Coming from a state school in Utah, sustainability is a big thing among my peers and has become very important to me. By being surrounded by so much natural beauty and by people who take sustainable living very seriously, I’ve been able to learn the importance of being conscious of my impact.
It can be easy to leave greener living for people in more conventionally “nature-y” areas, but sustainability is for everyone, especially in cities where there can often be cultures or developments that prioritize consumerism and immediate gratification over long term effects. Thankfully, the people of London seem to pretty self-aware of these issues and how to combat them. It is a fact that there are a lot of vegan food options in London, but that doesn’t have to be the only way you can have a more green study abroad experience (though it is quite delicious).
Here are five simple ways to be a more sustainable citizen while abroad:
Refraining from the use of single use plastics like plastic bags is a great way to both save the earth as well as save you some money. Tote bags are big in London (and the totes they use are big), so if you don’t have any reusable bags to pack, consider investing in two or three abroad. This kills three birds with one stone because you’ll now also have a functional souvenir.
Reusable Water Bottle
Packing a reusable bottle is another way for you to be more green and save you some money so you don’t have to buy a plastic bottled water every time you’re thirsty. Your campus, like any great uni campus, will have water fountains for you to hydrate and refill your bottle at. Smaller establishments, such as cafes, often have pitchers of water or some kind of dispenser. There are also websites such as Find-a-Fountain where you can search for the closest refill station to you.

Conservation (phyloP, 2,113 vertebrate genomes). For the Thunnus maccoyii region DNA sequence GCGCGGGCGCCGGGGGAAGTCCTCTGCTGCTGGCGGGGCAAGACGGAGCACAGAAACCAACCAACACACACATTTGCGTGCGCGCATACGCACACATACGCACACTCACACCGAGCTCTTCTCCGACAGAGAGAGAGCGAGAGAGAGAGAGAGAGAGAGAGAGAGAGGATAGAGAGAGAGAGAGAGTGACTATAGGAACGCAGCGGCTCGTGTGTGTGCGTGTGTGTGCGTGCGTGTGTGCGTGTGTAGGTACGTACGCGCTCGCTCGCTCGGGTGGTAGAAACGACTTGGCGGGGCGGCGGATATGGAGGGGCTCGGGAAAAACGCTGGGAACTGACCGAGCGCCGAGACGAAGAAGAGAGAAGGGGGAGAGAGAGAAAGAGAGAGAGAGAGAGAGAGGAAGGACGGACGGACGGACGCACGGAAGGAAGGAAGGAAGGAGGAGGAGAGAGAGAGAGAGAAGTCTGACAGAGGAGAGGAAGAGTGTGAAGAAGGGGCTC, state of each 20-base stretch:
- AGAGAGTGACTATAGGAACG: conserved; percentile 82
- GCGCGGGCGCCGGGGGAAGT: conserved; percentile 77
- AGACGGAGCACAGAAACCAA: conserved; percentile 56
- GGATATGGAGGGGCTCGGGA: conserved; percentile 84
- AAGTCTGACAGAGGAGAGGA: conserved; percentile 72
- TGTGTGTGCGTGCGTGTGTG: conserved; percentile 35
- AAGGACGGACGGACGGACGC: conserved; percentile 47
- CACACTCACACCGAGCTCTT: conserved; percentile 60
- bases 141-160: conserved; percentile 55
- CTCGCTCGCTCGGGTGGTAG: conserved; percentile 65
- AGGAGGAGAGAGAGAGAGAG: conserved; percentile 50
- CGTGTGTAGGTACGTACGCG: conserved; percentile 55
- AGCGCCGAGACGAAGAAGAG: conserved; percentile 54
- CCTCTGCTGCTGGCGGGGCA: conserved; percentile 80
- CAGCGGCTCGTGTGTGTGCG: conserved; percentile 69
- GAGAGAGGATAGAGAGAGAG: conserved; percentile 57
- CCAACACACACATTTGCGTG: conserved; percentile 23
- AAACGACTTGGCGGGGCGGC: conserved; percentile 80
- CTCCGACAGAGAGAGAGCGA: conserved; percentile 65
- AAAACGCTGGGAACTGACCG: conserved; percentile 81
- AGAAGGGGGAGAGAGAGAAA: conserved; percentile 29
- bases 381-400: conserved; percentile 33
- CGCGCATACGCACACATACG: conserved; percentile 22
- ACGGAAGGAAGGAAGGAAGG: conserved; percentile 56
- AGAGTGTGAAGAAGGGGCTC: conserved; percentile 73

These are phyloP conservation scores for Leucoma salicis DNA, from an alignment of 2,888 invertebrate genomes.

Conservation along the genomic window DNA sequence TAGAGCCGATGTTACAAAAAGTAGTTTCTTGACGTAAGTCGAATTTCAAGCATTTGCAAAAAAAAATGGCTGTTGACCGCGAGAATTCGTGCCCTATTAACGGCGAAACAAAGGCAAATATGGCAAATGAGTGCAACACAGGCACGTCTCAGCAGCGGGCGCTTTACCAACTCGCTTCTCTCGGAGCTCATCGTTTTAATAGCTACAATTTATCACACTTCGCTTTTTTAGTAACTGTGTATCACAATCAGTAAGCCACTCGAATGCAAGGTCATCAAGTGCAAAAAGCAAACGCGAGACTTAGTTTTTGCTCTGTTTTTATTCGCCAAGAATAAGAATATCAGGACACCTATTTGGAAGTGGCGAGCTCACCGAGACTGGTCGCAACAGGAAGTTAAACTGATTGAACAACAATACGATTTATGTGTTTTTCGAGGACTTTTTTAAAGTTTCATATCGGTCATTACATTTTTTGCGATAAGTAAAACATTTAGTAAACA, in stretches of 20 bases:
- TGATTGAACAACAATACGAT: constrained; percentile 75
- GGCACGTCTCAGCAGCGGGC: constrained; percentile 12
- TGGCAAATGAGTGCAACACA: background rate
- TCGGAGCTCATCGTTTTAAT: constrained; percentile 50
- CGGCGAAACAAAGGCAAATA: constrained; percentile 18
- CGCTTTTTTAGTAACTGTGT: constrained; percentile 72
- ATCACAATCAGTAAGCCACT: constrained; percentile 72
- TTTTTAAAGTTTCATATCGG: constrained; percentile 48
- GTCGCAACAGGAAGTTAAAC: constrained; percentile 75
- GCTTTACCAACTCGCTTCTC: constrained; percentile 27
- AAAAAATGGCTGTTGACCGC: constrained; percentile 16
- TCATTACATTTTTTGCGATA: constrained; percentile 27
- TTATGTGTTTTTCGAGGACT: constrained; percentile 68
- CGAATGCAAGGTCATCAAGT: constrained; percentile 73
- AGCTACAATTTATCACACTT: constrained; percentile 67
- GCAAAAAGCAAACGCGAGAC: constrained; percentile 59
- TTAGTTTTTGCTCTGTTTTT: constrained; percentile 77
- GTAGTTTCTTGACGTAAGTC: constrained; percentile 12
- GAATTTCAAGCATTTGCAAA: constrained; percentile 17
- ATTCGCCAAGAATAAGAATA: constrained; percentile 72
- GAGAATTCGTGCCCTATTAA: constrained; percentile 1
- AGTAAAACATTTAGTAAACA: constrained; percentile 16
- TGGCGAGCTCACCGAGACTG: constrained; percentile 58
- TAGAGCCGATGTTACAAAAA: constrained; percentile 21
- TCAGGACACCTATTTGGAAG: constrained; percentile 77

Use Public Transport
As tempting as it may be to take a lyft, uber, or taxi somewhere for the streamlined convenience of it, take the tube or bus. This original version of carpooling is better for the environment and the constant running of lines and bus routes are more reliable than waiting for a car.
Walking (an alternative to #3)
If the weather is nice and your destination is within a manageable walking distance and you’ve got the time: walk! You’ll get a better view of the city than you would on the bus and you’ll become more acquainted with your area. Not to mention you’ll also reap the benefits of getting some Vitamin D and burning some calories for a vegan treat after class.
Rather than contributing to fast fashion, consider checking out a charity shop (aka a thrift store), a vintage store or a vintage market for new clothes. Brick Lane, for example, has a number of vintage stores with clothes and shoes in great condition for decent prices and a market on Sundays that features lots of thrifty finds. Not only will you find some unique pieces that you know no one back home will have, but you’ll also get a better idea of what the fashion there is like.
Lydia Velazques is a student at the Utah State University and an ISA Featured Photo Blogger. She is currently studying abroad with ISA in London, England.
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